Why are the photo interrupter not working?

Hi Everyone,

I am an electronics newbie and so please pardon my dumb question.

I have been playing around with this photo interrupter: http://www.mouser.com/ProductDetail/ROHM-Semiconductor/RPI-246/?qs=sGAEpiMZZMuIaPd8bG7xI%252bl9upIhrRZ5UM1vwiGgRC0%3d DataSheet: http://www.rohm.com/products/databook/s/pdf/rpi-246.pdf and to my surprise, none of the circuits that I have come across are working.

I tried the following: 1. http://capolight.wordpress.com/2010/11/24/making-endstops-from-printer-photo-interrupters/ 2. Tried the circuit in the datasheet

ASSUMING THAT THE LONG LEAD IS ANODE,

I finally tried this pin out: Pins 1&2 are the LED: Pin 1 goes to one end of a 120 ohm resistor, the other end of the resistor goes to +5 volts. Pin 2 goes to ground. Pins 3 & 4 are the photodetector Pin 3 goes to the Arduino digital input pin, this should be treated as if it was a switch Pin 4 goes to ground.

I then put in a 10K resistor between 4 & gnd and that too doesn't seem to work.

void setup() 
{  
    pinMode(2, INPUT);  
    Serial.begin(9600);
}  

void loop() 
{ 
     int p=digitalRead(2);
     Serial.println(p);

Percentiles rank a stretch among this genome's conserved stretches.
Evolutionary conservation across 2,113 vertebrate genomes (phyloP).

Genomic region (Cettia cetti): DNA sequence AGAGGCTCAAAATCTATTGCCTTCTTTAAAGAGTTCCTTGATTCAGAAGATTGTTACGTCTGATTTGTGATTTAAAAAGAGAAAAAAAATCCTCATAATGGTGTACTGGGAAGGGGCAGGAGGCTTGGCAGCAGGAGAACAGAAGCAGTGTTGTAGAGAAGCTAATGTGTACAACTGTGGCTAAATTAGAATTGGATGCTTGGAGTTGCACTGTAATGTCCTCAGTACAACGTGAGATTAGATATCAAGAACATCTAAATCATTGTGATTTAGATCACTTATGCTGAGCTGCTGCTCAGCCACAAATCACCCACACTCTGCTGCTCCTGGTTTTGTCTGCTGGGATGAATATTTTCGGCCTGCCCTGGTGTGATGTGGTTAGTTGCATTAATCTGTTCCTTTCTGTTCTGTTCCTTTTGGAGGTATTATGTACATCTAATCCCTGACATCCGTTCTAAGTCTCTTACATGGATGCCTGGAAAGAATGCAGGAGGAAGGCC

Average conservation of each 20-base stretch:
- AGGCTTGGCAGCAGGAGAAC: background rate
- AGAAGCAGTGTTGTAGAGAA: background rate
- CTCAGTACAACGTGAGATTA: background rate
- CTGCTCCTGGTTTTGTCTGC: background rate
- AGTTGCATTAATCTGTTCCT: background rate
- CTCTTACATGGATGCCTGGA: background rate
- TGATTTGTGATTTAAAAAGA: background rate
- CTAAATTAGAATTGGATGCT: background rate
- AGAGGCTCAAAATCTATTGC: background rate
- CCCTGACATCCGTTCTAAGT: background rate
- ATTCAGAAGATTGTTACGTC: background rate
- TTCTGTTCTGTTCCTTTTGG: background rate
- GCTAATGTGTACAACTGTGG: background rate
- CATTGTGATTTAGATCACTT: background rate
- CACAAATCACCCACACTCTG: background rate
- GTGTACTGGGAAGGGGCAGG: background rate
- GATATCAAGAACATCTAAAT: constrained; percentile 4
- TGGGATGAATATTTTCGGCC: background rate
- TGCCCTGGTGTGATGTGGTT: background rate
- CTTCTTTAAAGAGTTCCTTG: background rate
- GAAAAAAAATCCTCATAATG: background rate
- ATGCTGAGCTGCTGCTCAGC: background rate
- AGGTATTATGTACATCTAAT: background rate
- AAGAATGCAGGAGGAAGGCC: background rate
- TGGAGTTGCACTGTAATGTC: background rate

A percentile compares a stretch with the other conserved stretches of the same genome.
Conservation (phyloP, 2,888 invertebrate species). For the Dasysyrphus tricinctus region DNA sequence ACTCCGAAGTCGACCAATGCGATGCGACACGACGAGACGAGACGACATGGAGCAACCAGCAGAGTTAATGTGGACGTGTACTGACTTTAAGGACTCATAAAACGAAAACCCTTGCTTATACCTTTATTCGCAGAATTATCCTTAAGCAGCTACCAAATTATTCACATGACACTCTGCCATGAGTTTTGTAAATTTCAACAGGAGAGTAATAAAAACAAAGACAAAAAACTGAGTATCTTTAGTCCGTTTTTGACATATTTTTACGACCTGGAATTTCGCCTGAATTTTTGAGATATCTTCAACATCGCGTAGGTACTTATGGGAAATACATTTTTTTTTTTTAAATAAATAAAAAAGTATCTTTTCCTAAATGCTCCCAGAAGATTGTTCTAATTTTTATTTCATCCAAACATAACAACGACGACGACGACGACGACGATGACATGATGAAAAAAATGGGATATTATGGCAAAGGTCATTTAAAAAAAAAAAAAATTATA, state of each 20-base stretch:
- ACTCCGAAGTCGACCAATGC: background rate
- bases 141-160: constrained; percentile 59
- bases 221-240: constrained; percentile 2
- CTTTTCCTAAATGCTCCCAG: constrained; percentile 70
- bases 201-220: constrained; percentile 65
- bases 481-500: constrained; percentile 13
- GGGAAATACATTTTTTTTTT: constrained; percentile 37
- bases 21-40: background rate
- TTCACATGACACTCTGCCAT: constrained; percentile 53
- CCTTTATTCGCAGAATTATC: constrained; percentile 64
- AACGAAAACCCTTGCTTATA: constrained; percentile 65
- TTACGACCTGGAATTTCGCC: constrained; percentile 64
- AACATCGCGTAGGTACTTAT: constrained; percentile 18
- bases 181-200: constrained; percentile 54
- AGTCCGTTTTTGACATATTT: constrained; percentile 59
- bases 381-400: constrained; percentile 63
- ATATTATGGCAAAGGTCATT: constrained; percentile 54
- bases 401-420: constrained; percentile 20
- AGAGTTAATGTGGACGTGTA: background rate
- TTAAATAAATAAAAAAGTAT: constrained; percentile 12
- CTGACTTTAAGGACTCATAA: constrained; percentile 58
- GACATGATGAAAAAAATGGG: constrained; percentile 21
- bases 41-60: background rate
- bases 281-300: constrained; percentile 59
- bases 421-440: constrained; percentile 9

delay(1000); 
}

Is there something that I am missing? Can someone please provide me the pinout... I guess I can try different things out once I get the basic circuit up and running.

thanks

ASSUMING THAT THE LONG LEAD IS ANODE,

A reasonable assumption, but I can't verify from the data sheet.

Pin 1 goes to one end of a 120 ohm resistor, the other end of the resistor goes to +5 volts. Pin 2 goes to ground.

Other way around. Pin 1 to GND, 2 to 5v. Resistor can be in series on either side of the LED.

10K resistor between 4 & gnd

You can do this two ways, the link you showed has the resistor from pin 4 to GND, the Arduino input on pin 4 and pin 3 to 5V.

OR

Pin 3 to 5v (through a resistor) and have the Arduino input on pin 3.

One way will invert the signal, the other will not.


Rob

The data sheet is quite unclear to me as to the pinout re long/short leads. It's quite possible the long lead is the cathode.

To find out do this.

5V---RESISTOR---LONG PIN---SHORT PIN---GND

Now measure the voltage from long pin to short pin.

If the LED is conducting it will have about 1.5v across it so the reading will be something in this range. long pin = Anode, short pin = cathode.

If the LED is not conducting it will have 5v across it. short pin = Anode, long pin = cathode.


Rob

Thanks for the advice. It looks like I was dealing with two issues: 1. The datasheet is wrong. The long lead is the anode. Pin 2 and Pin1 in the datasheet are actually Pin1 (Long lead: anode) and Pin2 (cathode). 2. I destroyed quite a few photointerrupters during my initial "tests"; of course, I never realized that they got messed up. This compounded the problem.

In anycase, I got the photointerrupter working. This part is pretty good. Its quite responsive and works like a charm.

Thanks again....